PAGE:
The ends and means are a seamless web. [GLORIA STEINEM (LOU MARINOFF)]

The ends and means are a seamless web. [GLORIA STEINEM (LOU MARINOFF)]

TELEOLOGY. This also comes from a Greek word, telos, meaning “purpose” or “end.” Teleology (or consequentialism, as it is often called) asserts that no act is right or wrong in and of itself, but that its rightness or wrongness depends on the goodness or badness of the consequences it brings.

In other words, if you get a good outcome, you did the “right” thing.

If you get a bad outcome, you did the “wrong” thing.  One of the more prevalent forms of teleology is called “act-utilitarianism.” If you had to summarize it in one sentence, it would say, “Act in such a way as to produce the greatest good for the greatest number.” On this view, Robin Hood is certainly justified in stealing from the rich to give to the poor.

After all, there are so many more poor than rich! Many more people will be benefited than will be inconvenienced by Robin’s “redistribution” of wealth. According to act- utilitarianism, this is a good outcome. So Robin is right to steal.

Teleology’s main strength is its open-mindedness. It does not approve or reject any action out of hand, but awaits the outcome before pronouncing judgment.

But this is also one of its main weaknesses: almost any action, no matter how heinous, can be justified by an appeal to its consequences. For instance, act-utilitarianism could be used to justify lynching people suspected of crimes, instead of giving them fair trials. After all, the lynch mob is happy with its behavior, even if the one who gets lynched is not. If happiness is good, then lynching is an example of “the greatest good for the greatest number,” and therefore justifiable by act-utilitarianism.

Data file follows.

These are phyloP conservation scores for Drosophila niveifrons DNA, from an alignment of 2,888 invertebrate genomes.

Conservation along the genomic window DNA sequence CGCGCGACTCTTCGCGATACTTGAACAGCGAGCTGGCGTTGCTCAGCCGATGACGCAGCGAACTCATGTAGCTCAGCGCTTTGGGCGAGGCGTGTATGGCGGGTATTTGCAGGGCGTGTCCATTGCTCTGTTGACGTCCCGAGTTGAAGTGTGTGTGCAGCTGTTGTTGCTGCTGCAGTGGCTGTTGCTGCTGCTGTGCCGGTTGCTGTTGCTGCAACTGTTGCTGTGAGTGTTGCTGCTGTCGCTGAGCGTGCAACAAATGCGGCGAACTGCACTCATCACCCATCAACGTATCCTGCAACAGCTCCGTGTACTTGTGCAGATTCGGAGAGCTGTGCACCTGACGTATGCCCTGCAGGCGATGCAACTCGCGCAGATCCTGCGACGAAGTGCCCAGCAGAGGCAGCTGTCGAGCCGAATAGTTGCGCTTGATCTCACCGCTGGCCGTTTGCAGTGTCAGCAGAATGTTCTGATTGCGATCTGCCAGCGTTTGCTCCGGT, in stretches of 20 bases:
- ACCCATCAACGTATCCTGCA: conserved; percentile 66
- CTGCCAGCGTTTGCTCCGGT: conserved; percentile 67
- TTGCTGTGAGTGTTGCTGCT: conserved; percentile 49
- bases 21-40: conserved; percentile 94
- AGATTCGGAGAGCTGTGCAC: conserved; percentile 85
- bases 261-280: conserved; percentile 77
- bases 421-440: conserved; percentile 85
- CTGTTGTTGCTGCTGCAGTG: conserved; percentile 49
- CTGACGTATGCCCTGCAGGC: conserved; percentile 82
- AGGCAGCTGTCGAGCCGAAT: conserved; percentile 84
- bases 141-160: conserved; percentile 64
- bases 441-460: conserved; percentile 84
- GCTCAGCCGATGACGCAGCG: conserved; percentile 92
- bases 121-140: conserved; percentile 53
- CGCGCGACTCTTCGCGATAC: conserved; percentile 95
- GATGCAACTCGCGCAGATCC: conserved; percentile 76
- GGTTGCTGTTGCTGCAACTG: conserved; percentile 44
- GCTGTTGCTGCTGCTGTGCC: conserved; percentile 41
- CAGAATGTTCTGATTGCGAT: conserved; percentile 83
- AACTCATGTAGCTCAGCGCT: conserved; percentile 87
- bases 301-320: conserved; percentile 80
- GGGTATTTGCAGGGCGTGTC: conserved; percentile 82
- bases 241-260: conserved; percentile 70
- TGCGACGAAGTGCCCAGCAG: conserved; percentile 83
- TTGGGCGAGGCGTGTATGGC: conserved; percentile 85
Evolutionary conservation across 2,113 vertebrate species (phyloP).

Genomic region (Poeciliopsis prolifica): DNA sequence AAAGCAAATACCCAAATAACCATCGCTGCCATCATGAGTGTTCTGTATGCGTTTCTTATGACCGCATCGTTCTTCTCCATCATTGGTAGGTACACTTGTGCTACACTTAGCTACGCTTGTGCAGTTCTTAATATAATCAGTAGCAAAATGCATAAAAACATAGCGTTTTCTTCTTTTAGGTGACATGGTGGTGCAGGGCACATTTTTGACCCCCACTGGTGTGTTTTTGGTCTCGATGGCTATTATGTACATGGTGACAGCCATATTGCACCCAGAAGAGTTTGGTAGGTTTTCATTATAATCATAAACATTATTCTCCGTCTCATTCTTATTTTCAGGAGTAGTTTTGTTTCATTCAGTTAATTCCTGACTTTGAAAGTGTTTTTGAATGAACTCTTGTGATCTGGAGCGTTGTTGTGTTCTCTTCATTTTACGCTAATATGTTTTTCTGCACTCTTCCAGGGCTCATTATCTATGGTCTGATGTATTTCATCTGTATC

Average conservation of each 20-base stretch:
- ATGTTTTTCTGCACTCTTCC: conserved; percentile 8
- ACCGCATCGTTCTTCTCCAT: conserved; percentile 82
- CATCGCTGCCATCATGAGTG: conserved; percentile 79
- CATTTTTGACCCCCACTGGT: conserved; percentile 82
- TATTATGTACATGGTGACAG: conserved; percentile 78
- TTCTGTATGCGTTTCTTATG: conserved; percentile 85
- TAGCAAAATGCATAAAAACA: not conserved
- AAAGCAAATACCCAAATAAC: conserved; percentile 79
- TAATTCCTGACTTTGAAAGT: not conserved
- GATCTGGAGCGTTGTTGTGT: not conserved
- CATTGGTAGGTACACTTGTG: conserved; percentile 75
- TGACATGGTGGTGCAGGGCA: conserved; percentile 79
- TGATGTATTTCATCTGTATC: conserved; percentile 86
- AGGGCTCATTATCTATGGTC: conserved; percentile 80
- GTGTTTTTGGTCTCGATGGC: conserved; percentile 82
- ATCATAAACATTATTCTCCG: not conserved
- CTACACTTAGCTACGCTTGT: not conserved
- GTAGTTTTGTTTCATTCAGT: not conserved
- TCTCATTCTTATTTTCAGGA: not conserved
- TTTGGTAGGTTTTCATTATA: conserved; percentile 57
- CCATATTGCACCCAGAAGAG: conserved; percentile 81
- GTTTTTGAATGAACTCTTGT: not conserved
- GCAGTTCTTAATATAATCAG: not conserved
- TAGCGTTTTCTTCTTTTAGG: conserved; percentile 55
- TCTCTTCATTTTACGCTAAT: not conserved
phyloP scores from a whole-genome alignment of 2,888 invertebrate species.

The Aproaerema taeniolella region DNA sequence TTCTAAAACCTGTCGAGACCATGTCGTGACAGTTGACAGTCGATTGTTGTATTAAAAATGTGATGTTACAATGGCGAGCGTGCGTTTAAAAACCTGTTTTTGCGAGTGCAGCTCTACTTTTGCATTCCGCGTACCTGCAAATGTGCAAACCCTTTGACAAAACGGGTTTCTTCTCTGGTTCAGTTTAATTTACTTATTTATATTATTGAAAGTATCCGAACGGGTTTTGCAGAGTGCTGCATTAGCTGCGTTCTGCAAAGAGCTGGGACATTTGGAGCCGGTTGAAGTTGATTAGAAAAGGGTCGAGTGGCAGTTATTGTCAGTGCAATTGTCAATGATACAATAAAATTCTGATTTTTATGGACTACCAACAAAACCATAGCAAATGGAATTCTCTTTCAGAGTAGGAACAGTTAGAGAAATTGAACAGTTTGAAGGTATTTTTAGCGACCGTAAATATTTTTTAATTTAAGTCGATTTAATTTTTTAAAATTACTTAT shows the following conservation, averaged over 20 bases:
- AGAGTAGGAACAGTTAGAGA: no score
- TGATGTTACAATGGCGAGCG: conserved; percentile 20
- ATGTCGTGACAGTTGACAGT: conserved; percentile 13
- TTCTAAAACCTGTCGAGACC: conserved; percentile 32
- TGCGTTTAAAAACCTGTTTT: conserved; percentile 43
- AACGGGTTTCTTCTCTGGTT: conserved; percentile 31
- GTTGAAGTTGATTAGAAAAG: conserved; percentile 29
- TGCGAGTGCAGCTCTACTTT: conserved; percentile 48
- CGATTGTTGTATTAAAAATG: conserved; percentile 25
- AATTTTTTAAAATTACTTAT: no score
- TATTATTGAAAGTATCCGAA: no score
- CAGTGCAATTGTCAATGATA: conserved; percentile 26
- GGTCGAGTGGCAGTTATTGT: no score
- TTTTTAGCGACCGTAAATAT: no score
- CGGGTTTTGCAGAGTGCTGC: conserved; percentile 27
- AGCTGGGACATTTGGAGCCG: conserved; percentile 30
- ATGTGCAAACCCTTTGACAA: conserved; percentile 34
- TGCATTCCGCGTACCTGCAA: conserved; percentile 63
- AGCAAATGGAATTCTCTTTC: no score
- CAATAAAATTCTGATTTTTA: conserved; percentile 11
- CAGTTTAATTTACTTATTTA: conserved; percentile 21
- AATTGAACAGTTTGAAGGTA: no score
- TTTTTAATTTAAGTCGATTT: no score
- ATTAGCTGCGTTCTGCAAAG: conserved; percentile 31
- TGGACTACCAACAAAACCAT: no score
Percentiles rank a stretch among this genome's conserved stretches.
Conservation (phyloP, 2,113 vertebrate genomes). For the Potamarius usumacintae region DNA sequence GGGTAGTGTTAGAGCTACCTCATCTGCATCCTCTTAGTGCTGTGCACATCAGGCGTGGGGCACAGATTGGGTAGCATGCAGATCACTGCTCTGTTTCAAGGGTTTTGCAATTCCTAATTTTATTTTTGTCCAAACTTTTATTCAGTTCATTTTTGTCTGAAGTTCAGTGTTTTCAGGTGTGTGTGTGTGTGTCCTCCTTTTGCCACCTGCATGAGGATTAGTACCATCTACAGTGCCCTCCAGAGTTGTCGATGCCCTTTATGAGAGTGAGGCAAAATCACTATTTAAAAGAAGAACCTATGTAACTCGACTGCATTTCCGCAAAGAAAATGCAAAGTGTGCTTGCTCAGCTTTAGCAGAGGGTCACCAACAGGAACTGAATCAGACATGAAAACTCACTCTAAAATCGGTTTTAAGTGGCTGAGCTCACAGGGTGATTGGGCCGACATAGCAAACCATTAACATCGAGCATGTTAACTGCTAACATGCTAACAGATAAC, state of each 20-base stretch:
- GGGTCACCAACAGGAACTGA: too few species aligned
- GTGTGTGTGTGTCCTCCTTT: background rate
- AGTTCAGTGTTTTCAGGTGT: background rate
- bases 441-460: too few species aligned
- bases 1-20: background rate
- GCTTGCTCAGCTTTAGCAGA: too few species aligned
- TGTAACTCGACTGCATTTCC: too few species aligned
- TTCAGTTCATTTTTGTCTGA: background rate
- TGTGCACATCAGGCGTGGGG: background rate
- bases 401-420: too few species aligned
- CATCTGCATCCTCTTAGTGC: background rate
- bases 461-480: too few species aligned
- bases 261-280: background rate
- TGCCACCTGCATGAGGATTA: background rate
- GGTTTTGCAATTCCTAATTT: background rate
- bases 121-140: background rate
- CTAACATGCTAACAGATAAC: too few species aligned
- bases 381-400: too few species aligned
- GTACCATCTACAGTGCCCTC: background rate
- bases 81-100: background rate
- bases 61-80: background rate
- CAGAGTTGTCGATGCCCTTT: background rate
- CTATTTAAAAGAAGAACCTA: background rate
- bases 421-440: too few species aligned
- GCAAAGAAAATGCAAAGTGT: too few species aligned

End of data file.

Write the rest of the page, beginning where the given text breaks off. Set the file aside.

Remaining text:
But using act-utilitarianism this way fails to take into account the greatest suffering of the smallest number, and therefore allows a majority to ignore the rights of a minority. When a group’s sentiments overrules an individual’s rights, injustice is rarely far behind.

Teleology has other weaknesses too. It presupposes that we know how to measure the “goodness” or “badness” of outcomes, as if they were so much meat or so many vegetables on a scale.

In fact, no one has a clue how to measure good or bad. So if there can be no universal agreement as to whether a given outcome is good or bad, there can be no agreement as to whether the act that produced it is right or wrong.

There can only be a self-justifying consensus, which could be abused to support even great evil.

So Robin needs to be careful justifying his actions with teleology.

Thinking about the consequences of one’s deeds is important, but ends are never independent of the means used to attain them.

The ends and means are a seamless web.





The Big Questions: How Philosophy Can Change Your Life
Lou Marinoff



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